Game Of Drones: Drone Racing Takes Flight In Los Angeles

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(Saul Gonzalez / Only A Game)
(Saul Gonzalez / Only A Game)

On a high school football field in Los Angeles, a pack of small drones raced low to the ground through an obstacle course. The drones looked like cyborg insects, with metal arms and whirring rotors sticking out. They were racing at the first officially sanctioned drone race in the L.A.-area, sponsored by the International Drone Racing Association.

Drone pilot Dan Worger said it's a small scene now, with custom-built drones prone to their share of mechanical failures. But he says the sky's the limit for competitive drone racing.

When racing, the drones can reach speeds of up to 70 mph and do barrel rolls, loop-de-loops, and even backflips.

"I see the beginnings of this drone industry similar to, say, something like the car, the automotive industry -- all of these companies coming out and making different drones and different racing drones," he said.

The battery-powered racing drones are lightweight and small. When hovering, they sound a lot like a swarm of irritated bees from the sound of their tiny spinning rotors. But when racing, the drones can reach speeds of up to 70 mph and do barrel rolls, loop-de-loops, and even backflips — which encourages some racers to showboat even as they race.

Drones prepare to take off from the starting line. (Saul Gonzalez / OAG)
Bigger and faster or smaller and more nimble? That's one question every drone pilot faces. (Saul Gonzalez/OAG)

"It feels like you are in a mini F-16 fighter jet, so it’s super fun," said Kyle Hidalgo, a self-confessed adrenaline junkie and former off-road motorcyclist.

Hidalgo has been drone racing for about a year. Like the other pilots at the race, he wore high-tech goggles that were wirelessly connected to small cameras on the drones. The goggles give pilots the feeling that they're sitting in a virtual cockpit aboard the drone.

"The thrill of it is being in the goggles," Hidalgo said. "It’s just a whole other level, a whole other world. When you are flipping and rolling, going hundreds of feet up, back down. The first time I started flying this and going up really high over trees and back down like 150 feet to about 10 feet, I felt like I was on a roller coaster. I had that feeling in my chest like I was dropping down. You feel like you're on board."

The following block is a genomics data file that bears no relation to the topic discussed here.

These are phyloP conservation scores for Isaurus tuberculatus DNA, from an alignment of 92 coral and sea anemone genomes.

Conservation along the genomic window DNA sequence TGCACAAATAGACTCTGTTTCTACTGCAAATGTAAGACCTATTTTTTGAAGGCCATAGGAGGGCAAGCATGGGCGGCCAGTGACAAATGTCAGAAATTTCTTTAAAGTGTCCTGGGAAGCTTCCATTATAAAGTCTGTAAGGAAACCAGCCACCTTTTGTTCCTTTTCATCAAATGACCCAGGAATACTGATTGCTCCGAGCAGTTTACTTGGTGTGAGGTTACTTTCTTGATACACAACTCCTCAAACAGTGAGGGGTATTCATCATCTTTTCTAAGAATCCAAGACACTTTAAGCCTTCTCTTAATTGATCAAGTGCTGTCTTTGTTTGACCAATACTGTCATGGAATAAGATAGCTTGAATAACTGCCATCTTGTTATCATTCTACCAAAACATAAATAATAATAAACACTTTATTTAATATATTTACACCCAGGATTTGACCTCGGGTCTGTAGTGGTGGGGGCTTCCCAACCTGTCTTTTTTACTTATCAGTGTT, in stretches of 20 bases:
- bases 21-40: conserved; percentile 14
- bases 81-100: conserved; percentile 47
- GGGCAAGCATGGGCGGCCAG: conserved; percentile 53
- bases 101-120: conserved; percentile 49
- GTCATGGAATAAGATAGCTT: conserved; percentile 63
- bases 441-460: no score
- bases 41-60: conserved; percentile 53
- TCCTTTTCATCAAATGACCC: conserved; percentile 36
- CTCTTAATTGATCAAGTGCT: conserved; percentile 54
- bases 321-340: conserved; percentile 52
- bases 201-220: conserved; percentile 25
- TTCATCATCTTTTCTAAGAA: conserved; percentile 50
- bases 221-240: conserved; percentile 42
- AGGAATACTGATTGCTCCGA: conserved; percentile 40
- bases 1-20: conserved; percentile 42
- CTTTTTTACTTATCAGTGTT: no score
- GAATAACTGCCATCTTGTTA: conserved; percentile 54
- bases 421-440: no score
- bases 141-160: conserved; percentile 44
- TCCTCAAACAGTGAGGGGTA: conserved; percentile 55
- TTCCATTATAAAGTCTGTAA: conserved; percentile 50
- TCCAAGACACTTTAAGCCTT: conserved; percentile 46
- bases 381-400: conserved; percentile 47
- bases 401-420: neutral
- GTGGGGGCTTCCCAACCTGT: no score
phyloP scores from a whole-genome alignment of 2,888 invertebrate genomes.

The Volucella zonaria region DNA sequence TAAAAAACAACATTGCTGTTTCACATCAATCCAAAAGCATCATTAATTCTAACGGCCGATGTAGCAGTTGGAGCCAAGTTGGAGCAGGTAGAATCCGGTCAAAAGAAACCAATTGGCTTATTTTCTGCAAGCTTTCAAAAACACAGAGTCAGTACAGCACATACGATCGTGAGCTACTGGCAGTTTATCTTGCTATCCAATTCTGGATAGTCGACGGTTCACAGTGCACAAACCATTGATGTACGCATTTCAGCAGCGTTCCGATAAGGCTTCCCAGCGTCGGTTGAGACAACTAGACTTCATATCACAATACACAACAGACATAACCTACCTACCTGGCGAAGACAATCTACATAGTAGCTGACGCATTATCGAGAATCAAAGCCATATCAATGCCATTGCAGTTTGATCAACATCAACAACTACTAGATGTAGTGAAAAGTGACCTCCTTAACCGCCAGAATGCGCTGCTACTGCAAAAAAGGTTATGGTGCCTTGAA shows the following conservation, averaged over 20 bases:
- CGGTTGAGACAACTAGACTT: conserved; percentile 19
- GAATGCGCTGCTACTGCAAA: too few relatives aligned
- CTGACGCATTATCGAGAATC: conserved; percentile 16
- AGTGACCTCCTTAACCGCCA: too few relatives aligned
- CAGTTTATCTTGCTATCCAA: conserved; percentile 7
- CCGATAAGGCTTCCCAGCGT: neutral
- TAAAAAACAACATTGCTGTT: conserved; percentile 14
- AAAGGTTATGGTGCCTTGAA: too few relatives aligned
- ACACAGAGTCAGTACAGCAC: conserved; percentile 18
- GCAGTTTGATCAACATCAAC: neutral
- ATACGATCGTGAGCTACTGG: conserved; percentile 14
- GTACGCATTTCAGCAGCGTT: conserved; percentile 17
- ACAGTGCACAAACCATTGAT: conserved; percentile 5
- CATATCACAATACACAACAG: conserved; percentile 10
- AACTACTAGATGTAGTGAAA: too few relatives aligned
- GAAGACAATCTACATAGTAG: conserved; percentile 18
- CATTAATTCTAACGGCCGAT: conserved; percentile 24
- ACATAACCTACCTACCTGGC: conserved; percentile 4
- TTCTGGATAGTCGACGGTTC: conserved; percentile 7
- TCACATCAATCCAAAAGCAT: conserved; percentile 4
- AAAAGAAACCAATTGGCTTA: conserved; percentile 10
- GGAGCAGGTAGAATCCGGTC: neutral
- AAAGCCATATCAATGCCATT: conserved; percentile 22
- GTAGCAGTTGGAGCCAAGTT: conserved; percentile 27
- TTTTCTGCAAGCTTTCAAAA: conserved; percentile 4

[While not from the L.A. race, this video shows what it's like to wear the goggles during a drone race.]

Crash And Learn

Along with sheer piloting skill, another way racers try to get the edge on each other is with drone design. Do you build a heavier drone with more power and speed or decide to go light and agile with a very small drone called a "micro"?

"For us, we are going more towards the Formula-1 style," Worger said. "We want something that is sleek, lightweight but has got a huge power-to-weight ratio. That's where we’re going with the micro world. ... The bigger ones will beat us — they are more powerful in a straight line on a straightaway, but ours are really good, say, for a more technical course, lots of corners, 180s. That’s where we hold."

At this competition in the early days of competitive drone racing, there were plenty of glitches. One big problem pilots faced was scrambled video signals coming from the drones' cameras. When that happened, pilots got images from drones that others were flying. That meant lots of crashes.

As he prepared to fly, pilot Christian Casada explained his strategy for the heats, which each lasted two to three minutes around the football field.

Hidalgo shows off one of his racing drones and its controller. (Saul Gonzalez / OAG)
Kyle Hidalgo shows off one of his racing drones and its controller. (Saul Gonzalez/Only A Game)

"To win, just don't crash," he said. "You can win going slow. But if you don't crash, you will win."

The sport is so new, there's no such thing as a veteran in the drone racing scene. At the race in L.A., there were young people allured by the high-tech competition.

"I like the fact that you can be from one place to the other in matter of seconds," said 13-year-old Anakin Peace. "It’s really fast and it’s really fun."

Peace enjoys tinkering with his drone as well.

"I love building it, and I love watching it crash and then repairing it and getting all the motors to spin for the first time," he said. "That’s like the best part."

Building something new and learning from both successes and failures in competition — talking to young Anakin, it's easy to think of the same thing a century or so ago during the earliest days of automobile or airplane racing.

This segment aired on August 8, 2015.



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